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Roads to Freedom

What motivated me, and what does and could power others, was an awareness that I would no longer be forced to shuttle a minimum of 2,000 pounds (3,000-plus in a sports utility vehicle) to buy a Popsicle. Most drivers don’t realize the hours spent behind the wheel on “shop ‘n’ drop.” They think they use their car mainly to get to work and take vacations. Since two-thirds of all Americans live in metropolitan areas, and spend ten 40-hour weeks a year driving to work, that sounds reasonable. But the big picture is sobering. According to the Nationwide Personal Transportation Study done by the U.S. Department of Transportation in the early ’90s, only 22 percent of our vehicle miles are used for commuting, and only 8 percent for vacation travel. The rest is errands, recreation, chauffeuring unlicensed family members. This realization alone should be enough to envision a better life without a motor vehicle.

A different set of wheels, the bicycle, can often take up the slack or eliminate one of the two or three cars in half our households. Some enthusiasts bike through truck-ridden, traffic-clogged mazes. Others see bicycling as promoting personal and planetary fitness as they perform, say, the 40-mile daily round-trip from Dover, Mass., to downtown Boston taken by Douglas Foy, head of the car-battling Conservation Law Foundation. Pleasure, politics, and the opportunity to save time motivate economist and transportation activist Charles Komanoff, who keeps five bicycles (for different weather and terrain) on hand for family odysseys from Manhattan.

But you don’t have to be fanatical to join the 9 percent of the nation’s households (largely poor) that don’t own a car or the 30 or 40 percent of the population deprived of driving because they are too young, too old, or too disabled. As one pedestrian advocate tells me, most of the time when people dispense with their horseless carriage, it’s through happenstance. The buggy gets too old to move another mile. The parking gets too tedious. Money is short. Sometimes there’s that other car in the garage. Michael Eberlein, coordinator of nonmotorized travel at Michigan’s Department of Transportation in car-locked Lansing, reduced his household to one car for financial reasons. “We were trying to find the extra $6,000 and couldn’t,” he says.

At first, the newly car-free gripe, and feel guilty about cadging rides. They sometimes learn to rent cars or take cabs, but otherwise frame their days on the human mobility of walking or bicycling. If they are lucky and live in a dense urban or old suburban area, they can take advantage of mass transit. The 80 percent of Manhattanites who do not drive endorse the saying that a car is “more trouble than it’s worth.” They walk or they ride the omnipresent rail and bus system allowed by places whose land patterns-densely settled, walkable-and commitment to public transportation sustain it. The backpack, the walker’s constant companion, doesn’t replace a “roomy interior,” but it does help.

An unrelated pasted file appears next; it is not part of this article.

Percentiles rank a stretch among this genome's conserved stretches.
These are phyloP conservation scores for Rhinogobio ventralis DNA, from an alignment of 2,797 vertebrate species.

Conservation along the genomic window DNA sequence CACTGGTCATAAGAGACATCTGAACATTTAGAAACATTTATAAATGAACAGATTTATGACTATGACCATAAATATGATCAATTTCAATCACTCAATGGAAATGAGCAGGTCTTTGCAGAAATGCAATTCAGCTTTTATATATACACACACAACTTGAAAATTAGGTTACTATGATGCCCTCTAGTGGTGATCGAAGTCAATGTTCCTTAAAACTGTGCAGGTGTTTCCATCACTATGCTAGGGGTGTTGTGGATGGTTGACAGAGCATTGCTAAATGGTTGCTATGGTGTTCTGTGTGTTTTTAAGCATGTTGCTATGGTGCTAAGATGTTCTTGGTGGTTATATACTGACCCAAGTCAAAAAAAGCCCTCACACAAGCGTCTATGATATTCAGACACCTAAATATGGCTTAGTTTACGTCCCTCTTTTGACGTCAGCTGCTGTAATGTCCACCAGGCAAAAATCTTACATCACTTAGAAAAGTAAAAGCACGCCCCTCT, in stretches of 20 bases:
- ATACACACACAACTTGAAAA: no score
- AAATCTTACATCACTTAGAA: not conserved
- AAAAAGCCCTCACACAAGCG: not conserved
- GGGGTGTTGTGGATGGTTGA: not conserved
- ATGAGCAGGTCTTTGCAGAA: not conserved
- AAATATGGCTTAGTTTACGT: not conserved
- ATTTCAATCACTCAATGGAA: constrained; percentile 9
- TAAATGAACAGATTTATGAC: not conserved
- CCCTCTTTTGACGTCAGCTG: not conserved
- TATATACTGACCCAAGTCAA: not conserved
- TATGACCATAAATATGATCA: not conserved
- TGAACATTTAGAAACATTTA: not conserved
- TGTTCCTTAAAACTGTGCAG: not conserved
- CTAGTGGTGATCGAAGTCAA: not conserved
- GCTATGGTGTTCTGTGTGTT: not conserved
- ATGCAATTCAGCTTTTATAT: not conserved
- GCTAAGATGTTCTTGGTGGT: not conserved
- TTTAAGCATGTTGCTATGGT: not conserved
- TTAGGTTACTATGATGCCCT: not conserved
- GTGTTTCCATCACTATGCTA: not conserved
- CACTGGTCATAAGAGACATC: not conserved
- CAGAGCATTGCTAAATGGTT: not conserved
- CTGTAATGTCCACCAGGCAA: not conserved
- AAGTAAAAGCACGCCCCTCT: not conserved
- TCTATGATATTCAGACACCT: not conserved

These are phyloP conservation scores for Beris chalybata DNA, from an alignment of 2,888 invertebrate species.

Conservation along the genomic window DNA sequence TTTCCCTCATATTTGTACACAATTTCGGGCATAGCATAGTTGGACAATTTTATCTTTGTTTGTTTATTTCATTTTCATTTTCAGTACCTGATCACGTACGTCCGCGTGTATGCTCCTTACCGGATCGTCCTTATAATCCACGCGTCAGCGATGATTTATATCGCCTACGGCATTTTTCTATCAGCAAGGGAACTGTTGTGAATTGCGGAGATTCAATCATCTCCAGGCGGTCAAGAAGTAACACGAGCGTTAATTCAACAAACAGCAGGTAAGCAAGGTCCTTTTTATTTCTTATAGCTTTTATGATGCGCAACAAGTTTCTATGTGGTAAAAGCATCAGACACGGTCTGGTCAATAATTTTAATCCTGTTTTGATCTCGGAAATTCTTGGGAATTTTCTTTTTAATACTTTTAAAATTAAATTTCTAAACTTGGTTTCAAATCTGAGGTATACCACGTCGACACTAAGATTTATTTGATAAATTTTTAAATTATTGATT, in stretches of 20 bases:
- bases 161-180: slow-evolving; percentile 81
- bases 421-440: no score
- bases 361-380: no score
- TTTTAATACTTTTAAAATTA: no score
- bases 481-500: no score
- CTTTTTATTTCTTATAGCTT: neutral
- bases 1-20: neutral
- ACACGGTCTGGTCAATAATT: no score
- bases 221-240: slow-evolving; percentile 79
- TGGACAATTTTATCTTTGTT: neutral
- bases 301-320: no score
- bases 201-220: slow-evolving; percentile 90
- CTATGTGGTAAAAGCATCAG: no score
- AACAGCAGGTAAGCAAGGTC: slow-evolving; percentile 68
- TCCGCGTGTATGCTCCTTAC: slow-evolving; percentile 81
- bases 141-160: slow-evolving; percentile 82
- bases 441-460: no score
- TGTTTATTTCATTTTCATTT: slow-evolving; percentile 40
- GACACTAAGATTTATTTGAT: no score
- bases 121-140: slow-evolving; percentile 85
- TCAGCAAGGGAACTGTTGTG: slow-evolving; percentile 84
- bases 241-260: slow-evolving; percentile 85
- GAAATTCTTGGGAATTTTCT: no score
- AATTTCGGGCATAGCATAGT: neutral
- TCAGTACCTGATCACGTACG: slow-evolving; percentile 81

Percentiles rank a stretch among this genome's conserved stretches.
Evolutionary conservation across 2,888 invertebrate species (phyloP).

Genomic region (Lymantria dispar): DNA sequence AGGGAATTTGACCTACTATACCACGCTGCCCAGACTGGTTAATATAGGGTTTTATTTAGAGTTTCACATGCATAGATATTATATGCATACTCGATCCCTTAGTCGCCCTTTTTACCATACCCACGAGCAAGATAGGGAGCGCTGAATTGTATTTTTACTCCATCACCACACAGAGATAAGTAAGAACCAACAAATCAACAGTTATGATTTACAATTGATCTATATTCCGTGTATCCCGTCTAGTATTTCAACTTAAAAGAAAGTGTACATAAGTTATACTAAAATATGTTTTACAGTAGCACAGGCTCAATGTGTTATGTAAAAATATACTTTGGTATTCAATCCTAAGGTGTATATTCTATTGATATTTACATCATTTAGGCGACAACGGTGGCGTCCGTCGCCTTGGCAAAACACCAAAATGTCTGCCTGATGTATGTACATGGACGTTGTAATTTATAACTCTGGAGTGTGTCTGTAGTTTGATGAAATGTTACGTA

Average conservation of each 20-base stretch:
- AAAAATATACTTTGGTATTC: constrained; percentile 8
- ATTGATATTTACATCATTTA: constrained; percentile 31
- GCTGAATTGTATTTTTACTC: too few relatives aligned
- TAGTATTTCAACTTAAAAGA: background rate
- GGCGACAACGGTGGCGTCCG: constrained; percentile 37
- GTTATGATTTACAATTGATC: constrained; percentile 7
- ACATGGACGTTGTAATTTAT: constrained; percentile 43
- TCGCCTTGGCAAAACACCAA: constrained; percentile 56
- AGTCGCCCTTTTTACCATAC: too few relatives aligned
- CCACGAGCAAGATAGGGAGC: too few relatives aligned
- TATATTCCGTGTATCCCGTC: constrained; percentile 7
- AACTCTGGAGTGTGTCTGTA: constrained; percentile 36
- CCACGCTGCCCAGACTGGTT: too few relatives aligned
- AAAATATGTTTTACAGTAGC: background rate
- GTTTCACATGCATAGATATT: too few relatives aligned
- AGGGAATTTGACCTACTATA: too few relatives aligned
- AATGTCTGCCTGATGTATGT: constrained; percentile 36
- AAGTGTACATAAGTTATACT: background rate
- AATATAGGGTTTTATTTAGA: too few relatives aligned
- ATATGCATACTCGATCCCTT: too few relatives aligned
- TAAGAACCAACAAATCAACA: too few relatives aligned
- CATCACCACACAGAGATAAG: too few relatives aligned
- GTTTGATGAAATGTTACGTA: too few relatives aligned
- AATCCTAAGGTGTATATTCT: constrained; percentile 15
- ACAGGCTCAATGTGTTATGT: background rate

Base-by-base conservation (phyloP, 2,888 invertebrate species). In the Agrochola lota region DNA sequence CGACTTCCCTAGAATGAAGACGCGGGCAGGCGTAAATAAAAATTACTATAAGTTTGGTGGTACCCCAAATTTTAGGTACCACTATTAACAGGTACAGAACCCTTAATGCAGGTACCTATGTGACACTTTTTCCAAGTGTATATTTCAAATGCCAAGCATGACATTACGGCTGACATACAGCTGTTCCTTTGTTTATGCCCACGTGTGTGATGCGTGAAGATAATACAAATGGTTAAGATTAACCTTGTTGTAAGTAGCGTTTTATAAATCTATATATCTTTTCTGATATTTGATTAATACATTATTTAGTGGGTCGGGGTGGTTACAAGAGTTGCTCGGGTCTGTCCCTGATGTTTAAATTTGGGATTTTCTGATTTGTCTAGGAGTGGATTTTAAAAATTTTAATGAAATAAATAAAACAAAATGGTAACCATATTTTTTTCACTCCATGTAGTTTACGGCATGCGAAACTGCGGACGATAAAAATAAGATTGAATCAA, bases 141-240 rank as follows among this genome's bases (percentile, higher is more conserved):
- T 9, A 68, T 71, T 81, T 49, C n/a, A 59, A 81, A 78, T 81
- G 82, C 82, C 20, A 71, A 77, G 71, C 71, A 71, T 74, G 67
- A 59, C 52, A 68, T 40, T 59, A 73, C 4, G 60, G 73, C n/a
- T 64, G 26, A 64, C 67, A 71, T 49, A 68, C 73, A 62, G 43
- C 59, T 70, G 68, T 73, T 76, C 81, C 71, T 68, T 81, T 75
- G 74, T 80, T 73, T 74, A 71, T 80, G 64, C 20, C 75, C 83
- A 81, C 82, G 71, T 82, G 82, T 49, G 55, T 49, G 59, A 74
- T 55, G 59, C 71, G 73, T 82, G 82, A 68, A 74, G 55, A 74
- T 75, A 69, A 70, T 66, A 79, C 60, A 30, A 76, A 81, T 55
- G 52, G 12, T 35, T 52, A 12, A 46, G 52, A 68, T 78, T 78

Opting for homes closer to a core-that is, accepting less house for the money-can save both time and transportation costs and offers the public life of parks, shops, and libraries. Living near a 24-hour store without a car is a money-saving proposition compared with driving to the superstore. Think again: does the Wal-Mart save you $6,000 a year? Then there are the extra parking spaces-the driveway and the garage-adding to the price of a home. Finally, driving (at $1 a mile, by some estimates) from ever-more-distant suburbs compounds the expense. In the end, the cost equation changes mindsets. In fact, in California, the Bank of America has lowered its mortgage rates for those who cut down on cars and live in nonsprawling communities. The trend to such “location-efficient” mortgages grows.

Even car-bound consumers consigned to exurbia by work can find options for becoming less car-dependent. Businesses and institutions have begun to supply vehicles for parents to use in emergencies, provide chits for public transportation, organize car pools, and refund money to those who don’t use their parking facilities. (The subsidy of free parking, like the subsidy of tax-supported highway infrastructure, tilts the balance to being car-dependent.) Paratransit-vans that loop through industrial zones or transport elderly and disabled people-can help. So can messengers and taxi systems; the tighter the land pattern, the greater the possibilities. Communities in Canada and Germany, as well as a few in the United States (including Eugene, Ore., and Boston), have instituted the car-sharing system: pay a fee and you have access to an automobile in a nearby parking lot. Just make a reservation, retrieve a key from a safe-deposit box, take a ride, and return the car.

Work options like telecommuting also stand high on some lists of solutions for lessening autodependency. Telecenters, urban “villages” where telecommuters share facilities and space near their homes, have opened nationwide.

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